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2013 nissan versa note review
The 2014 Versa Note is a hatchback version of Nissan's inexpensive Versa compact sedan, redesigned in 2013. Considering its pricing, safety equipment and available options, it should be in the running for the teenage/college ride of choice. It does, however, have a tough segment in which to compete, with sportier and equally budget-minded offerings like the Honda Fit and Ford Fiesta.
In addition to reworked front end styling, the 2014 Versa Note gets an active grille shutter to improve fuel economy -- 31 mpg city, 40 highway according to the EPA -- and Nissan's Divide-and-Hide adjustable rear load floor height. Navigation, traffic info and rearview/Around View monitors are all optional.
Our test subject is the top SV trim, which adds 16-inch wheels, keyless entry, heated front seats, a rearview camera, fog lights, USB port and the Divide-and-Hide adjustable floor. Thanks to navigation and Bluetooth, our total price including destination ended up at a rather steep $19,545.
All versions of the Versa are powered by a 1.6-liter DOHC I4 making 109 hp and 107 lb-ft of torque. A five-speed manual is available on the base model -- our tester had the optional continuously variable automatic transmission (CVT).
The 2014 Nissan Versa Note SV gets a 109-hp four-cylinder engine. Photo by Jake Lingeman
Even with our tester's extra equipment the Versa Note feels a little chintzy when plopping into the driver's position. The seats are flat-bottomed and don't offer much support laterally or in the lower back, but at least they doesn't produce that falling-forward feeling that we experience in some of its competitors (Mazda, we're looking at you).
The dashboard and central controls are mostly plain black, but that's to be expected from a car that comes fully optioned for less than 20K. Visibility is great from nearly any angle, especially out of the front, thanks to the low dash. There is a good bit of black hard plastic on the doors, and the door armrests could use some extra padding. The Versa Note does feature flip-down armrests on the inside/center, which work well when driving lazily with one hand -- though we strongly advise against that.
Surprisingly, the 109-hp four isn't annoyingly underpowered, at least from the starting line. Just push the pedal down about halfway, and let the revs slowly climb until you hit about 40 mph. After that, you can just let off and let the transmission calm down. The problem comes later when trying to gain additional speed; for example, entering the expressway. The move from 40 to 60 mph takes a long time, and getting from 60 to 80 mph takes even longer, unless you literally pin the throttle. And it gets really loud in the cabin when you do that. On the bright side, one would have to really work to achieve fewer than 33 mpg. We would have loved to try the five-speed manual, but that's only offered on the base trim.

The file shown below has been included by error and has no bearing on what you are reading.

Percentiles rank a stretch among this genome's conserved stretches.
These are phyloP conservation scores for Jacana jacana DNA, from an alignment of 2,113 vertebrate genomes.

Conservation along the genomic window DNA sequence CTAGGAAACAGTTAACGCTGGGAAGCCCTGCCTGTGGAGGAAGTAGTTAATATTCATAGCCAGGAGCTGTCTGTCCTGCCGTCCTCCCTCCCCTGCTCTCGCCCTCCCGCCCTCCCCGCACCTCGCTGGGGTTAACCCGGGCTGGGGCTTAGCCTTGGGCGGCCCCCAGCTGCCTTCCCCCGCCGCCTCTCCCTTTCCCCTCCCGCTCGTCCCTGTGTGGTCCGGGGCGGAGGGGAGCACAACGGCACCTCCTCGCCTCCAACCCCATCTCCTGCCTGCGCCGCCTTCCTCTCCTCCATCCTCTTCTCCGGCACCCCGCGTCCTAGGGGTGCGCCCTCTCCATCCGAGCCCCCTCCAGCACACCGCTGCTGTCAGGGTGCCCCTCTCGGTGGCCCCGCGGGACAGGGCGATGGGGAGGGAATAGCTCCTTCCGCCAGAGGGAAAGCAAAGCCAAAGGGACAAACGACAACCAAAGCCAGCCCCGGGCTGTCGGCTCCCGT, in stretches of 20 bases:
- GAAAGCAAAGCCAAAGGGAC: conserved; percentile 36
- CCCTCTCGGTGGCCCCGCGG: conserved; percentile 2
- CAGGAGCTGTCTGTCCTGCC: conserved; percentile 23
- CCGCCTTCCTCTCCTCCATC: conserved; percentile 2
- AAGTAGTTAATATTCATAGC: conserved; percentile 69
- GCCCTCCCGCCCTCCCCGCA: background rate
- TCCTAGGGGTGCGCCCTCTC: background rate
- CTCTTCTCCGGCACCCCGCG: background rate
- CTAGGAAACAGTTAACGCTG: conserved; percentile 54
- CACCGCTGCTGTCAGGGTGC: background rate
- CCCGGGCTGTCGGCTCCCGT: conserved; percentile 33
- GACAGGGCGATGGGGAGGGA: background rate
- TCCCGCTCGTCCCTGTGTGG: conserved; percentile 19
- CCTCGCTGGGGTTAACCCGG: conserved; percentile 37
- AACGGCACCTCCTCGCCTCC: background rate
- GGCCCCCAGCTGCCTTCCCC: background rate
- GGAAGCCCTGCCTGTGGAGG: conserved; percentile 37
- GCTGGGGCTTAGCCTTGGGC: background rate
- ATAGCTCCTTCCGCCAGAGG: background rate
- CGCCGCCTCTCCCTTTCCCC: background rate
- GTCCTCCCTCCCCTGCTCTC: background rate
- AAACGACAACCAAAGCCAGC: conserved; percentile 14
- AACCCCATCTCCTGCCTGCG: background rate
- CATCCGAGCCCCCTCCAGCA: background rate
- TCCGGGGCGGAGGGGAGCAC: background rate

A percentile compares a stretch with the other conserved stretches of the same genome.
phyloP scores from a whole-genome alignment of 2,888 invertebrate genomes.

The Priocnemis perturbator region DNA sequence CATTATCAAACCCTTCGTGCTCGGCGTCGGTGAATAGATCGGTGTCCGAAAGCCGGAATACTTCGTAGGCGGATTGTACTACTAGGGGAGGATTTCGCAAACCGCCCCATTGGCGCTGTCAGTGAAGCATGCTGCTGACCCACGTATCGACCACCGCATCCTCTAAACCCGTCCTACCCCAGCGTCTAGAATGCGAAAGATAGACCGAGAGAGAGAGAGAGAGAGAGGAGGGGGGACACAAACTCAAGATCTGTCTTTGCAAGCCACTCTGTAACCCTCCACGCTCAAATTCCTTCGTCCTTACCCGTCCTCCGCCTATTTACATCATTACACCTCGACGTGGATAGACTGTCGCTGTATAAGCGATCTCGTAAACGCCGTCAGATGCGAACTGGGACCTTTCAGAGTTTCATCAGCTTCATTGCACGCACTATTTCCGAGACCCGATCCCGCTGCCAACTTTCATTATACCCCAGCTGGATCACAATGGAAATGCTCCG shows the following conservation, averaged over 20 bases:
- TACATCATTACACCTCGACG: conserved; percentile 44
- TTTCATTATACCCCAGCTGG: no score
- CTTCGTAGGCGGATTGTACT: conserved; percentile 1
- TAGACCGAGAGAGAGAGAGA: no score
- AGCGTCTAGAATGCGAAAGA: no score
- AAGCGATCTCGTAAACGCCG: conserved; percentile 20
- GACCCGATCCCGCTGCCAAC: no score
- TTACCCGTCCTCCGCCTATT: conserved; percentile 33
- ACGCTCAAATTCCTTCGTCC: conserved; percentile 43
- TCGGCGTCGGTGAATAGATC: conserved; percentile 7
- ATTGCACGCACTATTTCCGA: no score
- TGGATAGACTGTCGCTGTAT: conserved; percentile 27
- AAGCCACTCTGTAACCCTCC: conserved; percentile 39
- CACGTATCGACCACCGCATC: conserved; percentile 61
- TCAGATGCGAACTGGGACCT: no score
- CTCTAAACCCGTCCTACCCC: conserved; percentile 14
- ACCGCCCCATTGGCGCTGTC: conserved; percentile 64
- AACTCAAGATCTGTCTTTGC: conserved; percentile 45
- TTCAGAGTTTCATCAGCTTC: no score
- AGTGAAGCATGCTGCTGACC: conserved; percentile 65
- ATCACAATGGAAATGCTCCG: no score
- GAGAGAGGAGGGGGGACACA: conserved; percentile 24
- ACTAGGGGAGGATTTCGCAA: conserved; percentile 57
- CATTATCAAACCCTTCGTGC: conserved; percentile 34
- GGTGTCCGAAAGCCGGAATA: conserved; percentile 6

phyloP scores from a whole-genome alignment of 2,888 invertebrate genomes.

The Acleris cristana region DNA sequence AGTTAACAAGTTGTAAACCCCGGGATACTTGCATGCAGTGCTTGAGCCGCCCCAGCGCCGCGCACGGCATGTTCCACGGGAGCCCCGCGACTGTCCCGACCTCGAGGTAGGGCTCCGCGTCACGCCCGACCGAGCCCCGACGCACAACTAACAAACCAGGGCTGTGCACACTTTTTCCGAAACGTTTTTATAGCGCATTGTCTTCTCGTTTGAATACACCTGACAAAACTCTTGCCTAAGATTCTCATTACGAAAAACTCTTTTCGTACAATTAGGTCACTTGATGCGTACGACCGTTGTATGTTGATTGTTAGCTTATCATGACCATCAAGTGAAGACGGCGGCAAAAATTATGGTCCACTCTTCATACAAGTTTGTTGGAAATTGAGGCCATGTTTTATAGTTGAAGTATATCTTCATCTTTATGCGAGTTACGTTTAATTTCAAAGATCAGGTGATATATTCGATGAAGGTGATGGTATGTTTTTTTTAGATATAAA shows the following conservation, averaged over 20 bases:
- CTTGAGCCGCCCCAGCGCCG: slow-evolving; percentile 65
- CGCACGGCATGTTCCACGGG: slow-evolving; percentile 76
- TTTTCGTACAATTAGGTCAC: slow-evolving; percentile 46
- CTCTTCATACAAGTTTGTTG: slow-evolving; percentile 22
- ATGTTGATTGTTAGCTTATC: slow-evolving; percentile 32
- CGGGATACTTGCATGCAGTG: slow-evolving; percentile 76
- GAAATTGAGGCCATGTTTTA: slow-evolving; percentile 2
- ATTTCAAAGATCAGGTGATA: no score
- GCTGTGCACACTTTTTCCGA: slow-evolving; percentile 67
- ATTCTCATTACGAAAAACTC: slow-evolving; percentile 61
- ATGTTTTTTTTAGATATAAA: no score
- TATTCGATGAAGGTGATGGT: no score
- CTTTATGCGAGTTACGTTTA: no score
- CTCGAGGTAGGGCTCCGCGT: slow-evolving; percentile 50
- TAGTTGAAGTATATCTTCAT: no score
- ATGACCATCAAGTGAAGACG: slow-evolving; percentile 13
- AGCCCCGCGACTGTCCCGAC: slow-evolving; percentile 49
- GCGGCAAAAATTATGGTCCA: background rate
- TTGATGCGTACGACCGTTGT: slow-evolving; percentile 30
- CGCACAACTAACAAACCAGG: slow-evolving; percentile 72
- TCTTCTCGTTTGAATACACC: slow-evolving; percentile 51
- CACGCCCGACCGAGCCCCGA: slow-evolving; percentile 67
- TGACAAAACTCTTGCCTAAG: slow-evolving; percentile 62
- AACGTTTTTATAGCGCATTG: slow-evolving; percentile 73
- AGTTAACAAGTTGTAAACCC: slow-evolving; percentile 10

There's quite a bit of noise from the independent-front, torsion-bar rear suspension, though the sound seemed a lot more intrusive than the actual jolt. The Versa soaked up most of the bumps before they got to the cabin, but there was a bit judder from the skinny steering wheel. Our hatchback took corners surprisingly flat, but those skinny tires didn't provide much peace of mind, especially when nearing the limit and hearing a little whine from the rubber. The brakes bite early and hard which is nice, particularly since it doesn't take too much force to slow this lightweight: The Versa tips the scales at just 2,482 pounds.
The 2014 Nissan Versa Note SV competes against the Honda Fit, Ford Fiesta and Toyota Yaris. Photo by Jake Lingeman
2014 Nissan Versa Note SV price and specifications
Personally, we'd put the Honda Fit and Ford Fiesta at the top of the college frosh list, with the Versa Note and Toyota Yaris hatchback right behind. All four start near $14,000, and go up to about $20K. The Versa is the third most powerful of the four hatches, trailing both the Fit and Fiesta.
For the enthusiast, or for someone who just wants something fun to drive, we suggest the Fiesta. It's more tossable, more powerful and more fun. But, as soon as you check a few boxes, the Fiesta gets into a decidedly non-college-freshman price range, and storage isn't as flexible -- for that, the Fit gets the nod.
The Versa can be had for nearly a song, though; with its fuel economy, it's all the car any college kid could need. Whether that kid wants a Versa Note is a different question entirely.
Drivetrain: 1.6-liter, 109-hp, 107 lb-ft DOHC I4; FWD continuously variable transmission
Options: SL package including 16-inch aluminum alloy wheels and eight-spoke design, Nissan intelligent key including push button ignition, easy fill tire alert, heated front seats, front fog lamps, variable intermittent windshield wiper blades, AM/FM/CD/USB?Aux-in audio system, 4.3-inch color display, iPod control, Sirius XM, rear view monitor, rear seat armrest with cupholder, divide-n-hide adjustable floor ($1,700); technology package including Nissan connect including navigation, 5.8-inch touch screen display, Nissan voice recognition, NavTraffic, NavWeather, Google send-to-car compatibility, Pandora radio, Bluetooth streaming audio, hands-free text messaging assistance, around view monitoring ($800); carpeted floor mats and cargo mat ($175); rear cargo cover ($90)